Mock-up of Pigeon Bagel's Duolingo-fied storefront courtesy of Duolingo.

If you want to nosh for nothing, schlep your tuches to Pigeon Bagels on April 6 between 7:30 a.m. and 2:30 p.m. and say “ken ikh hubn a baygl mit shmirkeyz.” That’s Yiddish for “I would like a bagel with schmear.”

Your pronunciation doesn’t have to be perfect; just do your best to earn a free breakfast.

The bakery, located at 5613 Hobart Street in Squirrel Hill, is usually closed on Tuesdays, but it’s making an exception for a special nationwide event to celebrate the launch of Duolingo’s Yiddish language course.

Pigeon Bagels will join Katz’s Delicatessen in New York City, Manny’s Cafeteria & Delicatessen in Chicago, Factor’s Famous Deli in Los Angeles and Zak the Baker in Miami to give away cream cheese-coated bagels for the promotion.

Headquartered in East Liberty, Duolingo runs the world’s most popular language-learning platform with its most downloaded language app. Yiddish, which originated in the Ashkenazi Jewish community in medieval Europe and has been carried by the Jewish diaspora to nearly every continent, is the company’s 40th language offering.

Image courtesy of Duolingo.

Students will learn how to read and write Yiddish, which uses a modified version of the Hebrew script, and pronounce words with a Hungarian Yiddish dialect. They will also learn about cultural concepts.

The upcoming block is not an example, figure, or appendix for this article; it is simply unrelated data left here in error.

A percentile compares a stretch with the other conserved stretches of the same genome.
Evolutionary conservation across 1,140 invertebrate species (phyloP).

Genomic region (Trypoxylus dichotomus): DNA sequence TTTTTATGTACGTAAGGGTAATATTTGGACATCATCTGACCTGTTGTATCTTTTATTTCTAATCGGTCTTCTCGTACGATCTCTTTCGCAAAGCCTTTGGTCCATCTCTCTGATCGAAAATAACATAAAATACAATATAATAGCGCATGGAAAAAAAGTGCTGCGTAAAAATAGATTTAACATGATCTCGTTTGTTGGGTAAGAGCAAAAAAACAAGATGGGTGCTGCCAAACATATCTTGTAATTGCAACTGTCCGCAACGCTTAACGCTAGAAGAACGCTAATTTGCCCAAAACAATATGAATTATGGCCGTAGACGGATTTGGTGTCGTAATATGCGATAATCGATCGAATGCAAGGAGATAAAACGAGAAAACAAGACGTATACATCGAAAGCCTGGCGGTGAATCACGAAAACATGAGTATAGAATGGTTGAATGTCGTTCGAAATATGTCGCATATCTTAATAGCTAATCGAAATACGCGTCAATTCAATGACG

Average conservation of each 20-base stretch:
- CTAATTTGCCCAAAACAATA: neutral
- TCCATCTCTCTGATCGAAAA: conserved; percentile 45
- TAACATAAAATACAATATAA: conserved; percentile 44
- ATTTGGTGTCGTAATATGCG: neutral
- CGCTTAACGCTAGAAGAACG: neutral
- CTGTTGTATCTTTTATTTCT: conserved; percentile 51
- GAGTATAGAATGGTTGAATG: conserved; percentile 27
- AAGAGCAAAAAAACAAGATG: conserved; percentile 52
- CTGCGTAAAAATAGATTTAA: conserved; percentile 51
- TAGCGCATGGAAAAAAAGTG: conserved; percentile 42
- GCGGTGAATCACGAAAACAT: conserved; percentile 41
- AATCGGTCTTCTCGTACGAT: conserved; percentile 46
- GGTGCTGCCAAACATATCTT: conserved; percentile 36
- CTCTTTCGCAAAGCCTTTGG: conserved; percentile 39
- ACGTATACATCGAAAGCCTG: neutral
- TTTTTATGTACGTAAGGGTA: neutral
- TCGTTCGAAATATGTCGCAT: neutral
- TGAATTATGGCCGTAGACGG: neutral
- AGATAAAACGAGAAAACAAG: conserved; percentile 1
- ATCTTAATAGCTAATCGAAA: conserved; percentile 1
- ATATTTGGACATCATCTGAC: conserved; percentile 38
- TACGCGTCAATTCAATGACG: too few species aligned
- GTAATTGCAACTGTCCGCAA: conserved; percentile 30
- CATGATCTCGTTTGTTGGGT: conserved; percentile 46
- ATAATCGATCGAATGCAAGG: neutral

There were once as many as 13 million Yiddish speakers, but today the number is around 600,000. The language has roots in German, Hebrew, Russian and Polish and many of its words and terms have been adopted by English speakers in North America, including “nosh,” “bagel,” “maven” and “spiel.”

For an English speaker, Yiddish might feel more like learning German in terms of vocabulary and grammar than a language such as Hebrew or Arabic.

Duolingo launches at least one new course each year. The last one for English speakers was Finnish in June 2020 which now has 500,000 active learners. Earlier in 2021, the company introduced a Korean program for Japanese learners.

The Yiddish course, which has been in development on and off for five years, marks the first time a language has been tied to an event like the bagel giveaway.

Try not to get too verklempt by the act of kindness.

Kristy Locklin

Kristy Locklin is a North Hills-based writer. When she's not busy reporting, she enjoys watching horror movies and exploring Pittsburgh's craft beer scene.